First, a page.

It's been a pretty eventful couple of years. I went back to teaching after a six year break, I'm finishing my Master's, and four of the dearest friends I've ever had moved their families to Colorado. Our first grandbaby was born and the 106 year old church I pastored for ten years dissolved and joined with another church. We brought three 11 year old boys into our home. My father in law and my grandfather both passed away.
Yesterday I spent a couple of hours boxing up my grandfather's books and sermon notes. He was a preacher and missionary for somewhere in the neighborhood of 65 plus years. When I was little I would travel with him from church to church as he spoke and sang some of the corniest songs you've ever heard. I wont lie and say he and I agreed on everything, because we didn't. I wont even say he always lived out everything he studied, but neither do I, and neither do you. However, sitting there flipping through sermon after sermon made me ponder the mortality we all face. At the end of the day, 65 plus years of ministry was reduced to seven plastic bins.
That's it. Seven tubs of books, loose papers, and long forgotten sources of inspiration. This was his legacy. Or was it? I was sad. Partly because I miss him and partly because it seemed like so little, such an incredible reduction of decades worth of work into a few small piles, but then the stories came.
My grandmother came in to see how things were going. Every book, every page sparked a memory. A memory of this preacher and that church. She said when he started preaching he only preached for about 15 minutes at a time. "But he got over that," she laughed. She talked of people he witnessed to who trusted Christ and went on to share that hope with others. We visited about prayer meetings, revivals, and friends long since home with the Lord. That was his ministerial legacy, not the shards of paper in the bins.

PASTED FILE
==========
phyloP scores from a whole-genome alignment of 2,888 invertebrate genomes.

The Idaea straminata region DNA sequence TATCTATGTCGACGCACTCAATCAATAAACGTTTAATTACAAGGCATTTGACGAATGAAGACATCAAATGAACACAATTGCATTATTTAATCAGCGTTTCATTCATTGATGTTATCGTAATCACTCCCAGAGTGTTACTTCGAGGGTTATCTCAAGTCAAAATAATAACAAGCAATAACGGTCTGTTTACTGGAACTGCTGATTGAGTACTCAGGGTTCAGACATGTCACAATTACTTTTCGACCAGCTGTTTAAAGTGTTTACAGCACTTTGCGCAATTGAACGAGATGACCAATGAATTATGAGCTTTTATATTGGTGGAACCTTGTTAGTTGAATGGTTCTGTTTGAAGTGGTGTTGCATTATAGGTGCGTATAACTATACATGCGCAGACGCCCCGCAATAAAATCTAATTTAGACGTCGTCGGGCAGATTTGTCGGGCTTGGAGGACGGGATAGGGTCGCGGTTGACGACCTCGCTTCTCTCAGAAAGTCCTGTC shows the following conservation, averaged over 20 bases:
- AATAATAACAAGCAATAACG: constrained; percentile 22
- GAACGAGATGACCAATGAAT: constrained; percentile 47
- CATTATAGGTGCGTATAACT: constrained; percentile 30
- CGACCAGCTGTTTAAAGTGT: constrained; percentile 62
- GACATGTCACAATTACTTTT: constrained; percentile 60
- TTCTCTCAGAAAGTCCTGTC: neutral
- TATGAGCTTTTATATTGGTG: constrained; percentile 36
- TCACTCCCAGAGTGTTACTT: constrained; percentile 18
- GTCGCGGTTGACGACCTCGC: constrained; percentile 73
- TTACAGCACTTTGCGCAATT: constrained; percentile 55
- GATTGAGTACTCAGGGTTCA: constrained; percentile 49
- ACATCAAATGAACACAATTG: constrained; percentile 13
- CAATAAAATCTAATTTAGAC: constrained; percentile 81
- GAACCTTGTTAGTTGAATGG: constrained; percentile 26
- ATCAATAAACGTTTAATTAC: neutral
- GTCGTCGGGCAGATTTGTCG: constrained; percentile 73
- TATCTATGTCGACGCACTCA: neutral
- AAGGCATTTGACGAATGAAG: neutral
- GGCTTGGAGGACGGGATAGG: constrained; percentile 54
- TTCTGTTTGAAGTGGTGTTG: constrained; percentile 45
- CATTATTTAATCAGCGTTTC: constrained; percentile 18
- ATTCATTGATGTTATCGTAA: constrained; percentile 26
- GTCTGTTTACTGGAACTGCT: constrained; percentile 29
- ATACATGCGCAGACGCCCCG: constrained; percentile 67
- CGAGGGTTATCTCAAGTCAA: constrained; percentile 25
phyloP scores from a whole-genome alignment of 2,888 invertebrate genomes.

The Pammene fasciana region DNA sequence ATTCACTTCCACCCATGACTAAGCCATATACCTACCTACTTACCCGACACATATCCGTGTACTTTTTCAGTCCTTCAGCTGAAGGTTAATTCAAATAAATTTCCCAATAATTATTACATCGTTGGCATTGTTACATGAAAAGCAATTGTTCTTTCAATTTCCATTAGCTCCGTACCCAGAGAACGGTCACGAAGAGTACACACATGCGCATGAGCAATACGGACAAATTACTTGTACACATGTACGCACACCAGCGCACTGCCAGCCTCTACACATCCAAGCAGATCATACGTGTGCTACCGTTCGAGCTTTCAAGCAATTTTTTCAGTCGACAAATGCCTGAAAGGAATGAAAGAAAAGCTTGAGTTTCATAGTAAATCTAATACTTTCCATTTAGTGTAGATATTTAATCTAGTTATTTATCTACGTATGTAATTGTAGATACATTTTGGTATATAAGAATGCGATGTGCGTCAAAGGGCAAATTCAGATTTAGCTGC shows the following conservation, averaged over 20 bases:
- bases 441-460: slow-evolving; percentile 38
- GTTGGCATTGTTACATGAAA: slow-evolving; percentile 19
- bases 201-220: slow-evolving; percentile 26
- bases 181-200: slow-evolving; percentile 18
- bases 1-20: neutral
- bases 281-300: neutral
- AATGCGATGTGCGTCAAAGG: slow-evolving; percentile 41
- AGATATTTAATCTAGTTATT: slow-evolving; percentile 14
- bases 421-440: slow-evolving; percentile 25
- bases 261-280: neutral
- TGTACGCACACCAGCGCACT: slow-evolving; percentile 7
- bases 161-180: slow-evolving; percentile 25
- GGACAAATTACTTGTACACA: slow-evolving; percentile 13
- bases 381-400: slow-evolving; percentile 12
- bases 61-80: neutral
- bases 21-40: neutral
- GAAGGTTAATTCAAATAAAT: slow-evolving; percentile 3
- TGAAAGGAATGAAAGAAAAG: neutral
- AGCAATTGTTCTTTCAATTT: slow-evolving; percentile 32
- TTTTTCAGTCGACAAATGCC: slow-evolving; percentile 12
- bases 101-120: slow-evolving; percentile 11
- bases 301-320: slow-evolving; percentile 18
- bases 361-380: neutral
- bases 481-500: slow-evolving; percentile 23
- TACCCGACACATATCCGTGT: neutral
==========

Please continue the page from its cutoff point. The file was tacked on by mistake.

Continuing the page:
It has been said that God makes straight lines with crooked sticks. I know for certain this is true in my case. It was true for Papaw, and it's true for us all. My heroes aren't really preachers and pastors. My heroes are their families. It is the preacher's family who sees them at their worst while everyone else sees their best. It's often hard for our families to reconcile these two sides of us; matching the marred with the redeemed.
I couldn't help but think, after serving in ministry for 24 short years, "what will your legacy be, Matt Parker?" What will be in the jumbled stack of bins representing the sum total of your efforts for the Kingdom. That's a tough question, and maybe a harder answer. For sure there will be reminders of a time when my temper defined me. There will be trinkets to echo a day when I sought more for my children's compliance than I did for their hearts. What will be my legacy with my family be? Another hard question.
There will be things my kids find when I'm gone and one of them will say, "Why on earth did he keep this?" What they may not know is it reminded me of something; something special. Like the shell casing from my brother-in-law's military funeral or the yellow Power Ranger given to me by a young man I led to Christ. They'll wonder why on earth I still have every note Tammy ever wrote when we dated or the really ugly candle one of them gave me for Father's day or some other occasion. Then, they'll put it all in a bunch of bins and try to figure out what to do with it.
Some will go to the trash, some will go to loved ones, and some will just sit there, a vault for some piece of forgotten lore. But my question is this: What will your bins represent? Will they be filled with pointless and meaningless trinkets, money, power, or prestige? Will they be filled with items for which no one can find any meaning?
Or will they be filled with evidence of a life lived pouring the Kingdom into those around you? Sadly, I fear my seven dusty bins will be filled with far more wasted time than effective effort, but it doesn't have to be this way. Today our pastor reminded us as long as you can pray, you have hope. My prayer today is for us to fill our bins with memories and stories of how we did the only thing He really called us to do; die to self, live for others, and praise His name.